ORANGEBURG, S.C. - Augusta's Helen Blocker-Adams doesn't care about John Edwards' $400 haircuts or Barack Obama's ties to indicted Chicago developer Tony Rezko.
"What does that have to do with him being president?" she asked.
What she does care about: health care policies, plans for Iraq, a commitment to bipartisanship.
Unfortunately for the eight Democratic candidates who debated here Thursday night, Ms. Blocker-Adams didn't hear enough details on any of those to impress her.
Moderated by NBC's Brian Williams and broadcast live, it was the first opportunity Americans had to compare the party's two major presidential candidates side by side.
They didn't make much of an impact on Ms. Blocker-Adams, though.
"I'm just so sick of the politically correct answers," she said.
Ms. Blocker-Adams represents one of two groups any Democratic candidate will have to impress in order to win the presidency in 2008: independents.
Proud of her history of voting for the candidate, not the party, Ms. Blocker-Adams participated in The Committee for a United Independent Party's Debate Watch '08 survey.
Participants nationwide watched Democratic candidates square off in Orangeburg on Thursday night and analyzed what they heard.
Ms. Blocker-Adams - a 46-year-old business consultant - caught half of the debate. None of the candidates made a significant impression, she said - though she liked former Alaska Sen. Mike Gravel's candor.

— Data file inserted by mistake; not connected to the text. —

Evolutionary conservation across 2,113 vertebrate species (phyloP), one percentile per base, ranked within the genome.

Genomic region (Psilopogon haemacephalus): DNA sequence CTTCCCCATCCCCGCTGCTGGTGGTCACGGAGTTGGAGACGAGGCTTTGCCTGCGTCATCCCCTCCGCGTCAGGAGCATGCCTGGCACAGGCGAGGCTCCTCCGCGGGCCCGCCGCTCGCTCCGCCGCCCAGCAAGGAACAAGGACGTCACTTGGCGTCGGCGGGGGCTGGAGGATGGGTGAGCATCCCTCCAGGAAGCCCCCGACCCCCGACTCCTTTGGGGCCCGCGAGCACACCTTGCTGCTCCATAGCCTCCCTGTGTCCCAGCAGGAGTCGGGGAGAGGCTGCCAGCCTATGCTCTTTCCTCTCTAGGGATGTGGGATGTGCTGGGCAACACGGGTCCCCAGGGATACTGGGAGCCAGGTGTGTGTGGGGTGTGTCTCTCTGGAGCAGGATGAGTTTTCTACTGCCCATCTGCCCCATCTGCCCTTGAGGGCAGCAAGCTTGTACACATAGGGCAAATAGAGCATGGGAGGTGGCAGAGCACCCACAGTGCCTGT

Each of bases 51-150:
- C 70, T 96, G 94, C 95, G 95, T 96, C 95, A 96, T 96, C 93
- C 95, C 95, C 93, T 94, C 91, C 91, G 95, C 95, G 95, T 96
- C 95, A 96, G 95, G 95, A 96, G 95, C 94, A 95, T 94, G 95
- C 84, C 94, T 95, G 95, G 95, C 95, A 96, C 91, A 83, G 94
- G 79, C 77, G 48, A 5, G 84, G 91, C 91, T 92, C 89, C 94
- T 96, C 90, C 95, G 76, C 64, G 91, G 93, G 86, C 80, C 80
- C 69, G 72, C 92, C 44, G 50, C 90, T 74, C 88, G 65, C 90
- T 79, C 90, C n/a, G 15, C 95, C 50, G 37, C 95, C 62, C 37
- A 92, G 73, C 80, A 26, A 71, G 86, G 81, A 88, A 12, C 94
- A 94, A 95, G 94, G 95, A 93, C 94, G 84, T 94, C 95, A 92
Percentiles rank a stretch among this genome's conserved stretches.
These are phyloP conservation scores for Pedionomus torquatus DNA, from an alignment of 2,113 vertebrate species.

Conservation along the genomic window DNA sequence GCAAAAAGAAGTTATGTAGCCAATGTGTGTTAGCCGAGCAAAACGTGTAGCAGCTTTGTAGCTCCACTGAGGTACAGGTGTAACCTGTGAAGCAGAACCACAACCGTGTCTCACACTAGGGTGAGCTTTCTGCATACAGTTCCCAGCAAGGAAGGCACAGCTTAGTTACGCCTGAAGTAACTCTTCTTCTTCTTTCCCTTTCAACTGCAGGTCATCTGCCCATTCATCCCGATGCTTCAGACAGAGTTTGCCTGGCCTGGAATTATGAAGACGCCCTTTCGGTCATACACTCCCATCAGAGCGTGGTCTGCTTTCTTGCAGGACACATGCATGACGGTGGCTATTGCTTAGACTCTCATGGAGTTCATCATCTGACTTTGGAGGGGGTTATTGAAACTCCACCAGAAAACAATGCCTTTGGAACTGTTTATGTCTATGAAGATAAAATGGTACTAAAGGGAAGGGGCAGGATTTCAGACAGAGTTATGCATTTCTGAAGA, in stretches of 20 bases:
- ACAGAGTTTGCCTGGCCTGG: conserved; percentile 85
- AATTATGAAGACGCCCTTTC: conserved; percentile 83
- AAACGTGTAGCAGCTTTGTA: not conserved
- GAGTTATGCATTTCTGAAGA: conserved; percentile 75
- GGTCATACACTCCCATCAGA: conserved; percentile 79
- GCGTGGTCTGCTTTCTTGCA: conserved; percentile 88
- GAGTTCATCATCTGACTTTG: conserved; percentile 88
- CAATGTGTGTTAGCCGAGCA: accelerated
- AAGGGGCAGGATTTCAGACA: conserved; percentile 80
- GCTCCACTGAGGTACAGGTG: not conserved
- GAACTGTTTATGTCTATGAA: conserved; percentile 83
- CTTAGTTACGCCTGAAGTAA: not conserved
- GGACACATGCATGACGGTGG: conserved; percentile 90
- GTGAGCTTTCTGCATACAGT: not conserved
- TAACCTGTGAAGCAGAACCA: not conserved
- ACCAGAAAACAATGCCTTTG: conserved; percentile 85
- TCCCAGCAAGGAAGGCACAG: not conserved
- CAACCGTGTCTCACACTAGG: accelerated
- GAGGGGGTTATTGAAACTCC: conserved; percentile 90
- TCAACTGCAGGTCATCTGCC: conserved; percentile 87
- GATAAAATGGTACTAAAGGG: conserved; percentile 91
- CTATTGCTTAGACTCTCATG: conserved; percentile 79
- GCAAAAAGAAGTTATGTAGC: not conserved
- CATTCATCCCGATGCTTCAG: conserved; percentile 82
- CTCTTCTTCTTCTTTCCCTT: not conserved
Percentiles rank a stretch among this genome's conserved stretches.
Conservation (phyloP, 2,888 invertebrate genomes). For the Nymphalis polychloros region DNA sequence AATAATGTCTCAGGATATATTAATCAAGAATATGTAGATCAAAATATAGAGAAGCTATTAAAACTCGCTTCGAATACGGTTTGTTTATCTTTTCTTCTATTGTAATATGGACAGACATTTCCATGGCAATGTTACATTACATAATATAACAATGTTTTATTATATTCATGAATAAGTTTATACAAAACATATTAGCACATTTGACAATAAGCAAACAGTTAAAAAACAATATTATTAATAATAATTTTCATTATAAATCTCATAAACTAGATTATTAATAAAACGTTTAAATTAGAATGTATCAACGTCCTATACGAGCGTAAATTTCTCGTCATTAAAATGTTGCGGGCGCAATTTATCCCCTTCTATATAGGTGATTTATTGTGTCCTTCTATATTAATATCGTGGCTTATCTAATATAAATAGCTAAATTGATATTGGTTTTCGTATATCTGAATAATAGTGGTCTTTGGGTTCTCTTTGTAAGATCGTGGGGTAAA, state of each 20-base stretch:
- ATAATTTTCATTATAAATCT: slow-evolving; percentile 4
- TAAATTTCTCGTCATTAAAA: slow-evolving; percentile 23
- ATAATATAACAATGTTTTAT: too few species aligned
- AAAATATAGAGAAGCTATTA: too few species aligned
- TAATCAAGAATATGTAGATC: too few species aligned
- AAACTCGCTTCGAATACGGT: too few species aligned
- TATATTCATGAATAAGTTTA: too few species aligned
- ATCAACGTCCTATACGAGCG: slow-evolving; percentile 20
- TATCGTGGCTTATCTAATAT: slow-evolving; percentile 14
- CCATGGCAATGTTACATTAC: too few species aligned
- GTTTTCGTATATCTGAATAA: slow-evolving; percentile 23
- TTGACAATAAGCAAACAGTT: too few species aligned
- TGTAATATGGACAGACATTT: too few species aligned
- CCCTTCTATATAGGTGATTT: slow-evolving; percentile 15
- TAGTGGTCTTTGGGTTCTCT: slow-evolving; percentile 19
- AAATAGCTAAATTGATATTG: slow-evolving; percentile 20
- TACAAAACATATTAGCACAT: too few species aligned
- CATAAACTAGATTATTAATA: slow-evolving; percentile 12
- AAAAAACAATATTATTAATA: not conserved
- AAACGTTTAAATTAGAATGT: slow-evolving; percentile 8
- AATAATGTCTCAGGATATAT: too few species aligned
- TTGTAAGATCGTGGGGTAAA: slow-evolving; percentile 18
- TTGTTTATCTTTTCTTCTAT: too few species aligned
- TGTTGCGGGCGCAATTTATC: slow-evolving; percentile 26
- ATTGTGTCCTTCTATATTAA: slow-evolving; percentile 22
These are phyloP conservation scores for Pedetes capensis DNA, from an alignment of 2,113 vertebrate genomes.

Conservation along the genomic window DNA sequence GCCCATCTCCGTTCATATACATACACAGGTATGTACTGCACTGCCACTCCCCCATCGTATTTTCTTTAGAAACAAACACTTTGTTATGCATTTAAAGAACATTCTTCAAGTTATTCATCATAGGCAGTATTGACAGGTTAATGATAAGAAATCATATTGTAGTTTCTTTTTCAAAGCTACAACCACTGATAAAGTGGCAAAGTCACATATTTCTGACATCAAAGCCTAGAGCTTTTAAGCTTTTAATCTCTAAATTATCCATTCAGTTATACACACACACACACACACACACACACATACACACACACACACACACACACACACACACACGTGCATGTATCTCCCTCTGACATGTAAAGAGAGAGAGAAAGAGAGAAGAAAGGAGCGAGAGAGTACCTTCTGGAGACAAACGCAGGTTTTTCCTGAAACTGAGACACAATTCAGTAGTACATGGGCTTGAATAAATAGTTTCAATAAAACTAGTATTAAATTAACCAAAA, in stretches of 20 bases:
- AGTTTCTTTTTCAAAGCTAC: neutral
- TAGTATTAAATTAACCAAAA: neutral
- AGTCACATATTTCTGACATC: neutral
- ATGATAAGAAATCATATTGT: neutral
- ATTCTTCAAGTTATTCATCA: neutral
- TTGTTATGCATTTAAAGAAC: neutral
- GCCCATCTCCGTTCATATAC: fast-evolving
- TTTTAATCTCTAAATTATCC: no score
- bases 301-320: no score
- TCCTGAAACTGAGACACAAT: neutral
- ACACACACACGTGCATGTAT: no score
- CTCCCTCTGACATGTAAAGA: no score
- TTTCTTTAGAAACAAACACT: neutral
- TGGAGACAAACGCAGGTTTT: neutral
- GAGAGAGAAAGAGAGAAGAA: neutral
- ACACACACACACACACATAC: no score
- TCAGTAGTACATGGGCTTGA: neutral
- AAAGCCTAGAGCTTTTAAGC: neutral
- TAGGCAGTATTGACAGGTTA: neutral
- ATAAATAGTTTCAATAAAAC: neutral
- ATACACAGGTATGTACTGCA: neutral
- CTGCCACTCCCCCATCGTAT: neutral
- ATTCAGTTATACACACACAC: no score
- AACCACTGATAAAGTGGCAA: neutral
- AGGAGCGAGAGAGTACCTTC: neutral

Asked about a comment he made a while back saying it didn't matter whether he won the presidency, Mr. Gravel responded: "You're right. I made that statement. But that's before I had a chance to stand with them (the other candidates) a couple or three times. It's like going into the Senate. You know, the first time you get there, you're all excited, 'My God, how did I ever get here?' Then, about six months later, you say, 'How the hell did the rest of them get here?'"
Ms. Blocker-Adams does want to hear more from Mr. Obama, the Illinois senator, and Sen. Joseph Biden of Delaware: Mr. Biden, because he's experienced; Mr. Obama, because he's not a career politician - yet, she said.
"He does seem to have some fresh ideas because he's a new face out there," Ms. Blocker-Adams said.
There's one other group of voters Democrats have to woo: Democrats themselves.
Sen. Hillary Clinton, Mr. Obama, Mr. Biden, Mr. Edwards, Sen. Chris Dodd of Connecticut, Gov. Bill Richardson of New Mexico, Rep. Dennis Kucinich of Ohio and Mr. Gravel all are fighting for the right to go head-to-head with the Republican Party's choice for president in 2008.
And to do that, they'll have to win the Democratic primaries.
Planned for Jan. 29, South Carolina's primary is one of the earliest.
As a result, Democrats here are in the national spotlight and are hoping to use that to the party's advantage.
The Democratic Party has a deep bench this time around, and the debate will prove it to America, said Aiken County Democratic Chairman John Brecht.
For South Carolina in particular, Mr. Brecht said, it's an opportunity to show what Democrats can offer: fiscal responsibility, "responsible" foreign policy in Iraq, affordable education.
A Democratically controlled Congress already is a good start, he said.
"Aiken County is probably within the top 13 Republican Party (counties) in the state, and I'm trying to grow a Democratic Party," he said.
"It's an uphill battle."
Reach Kirsten Singleton at (803) 414-6611 or firstname.lastname@example.org.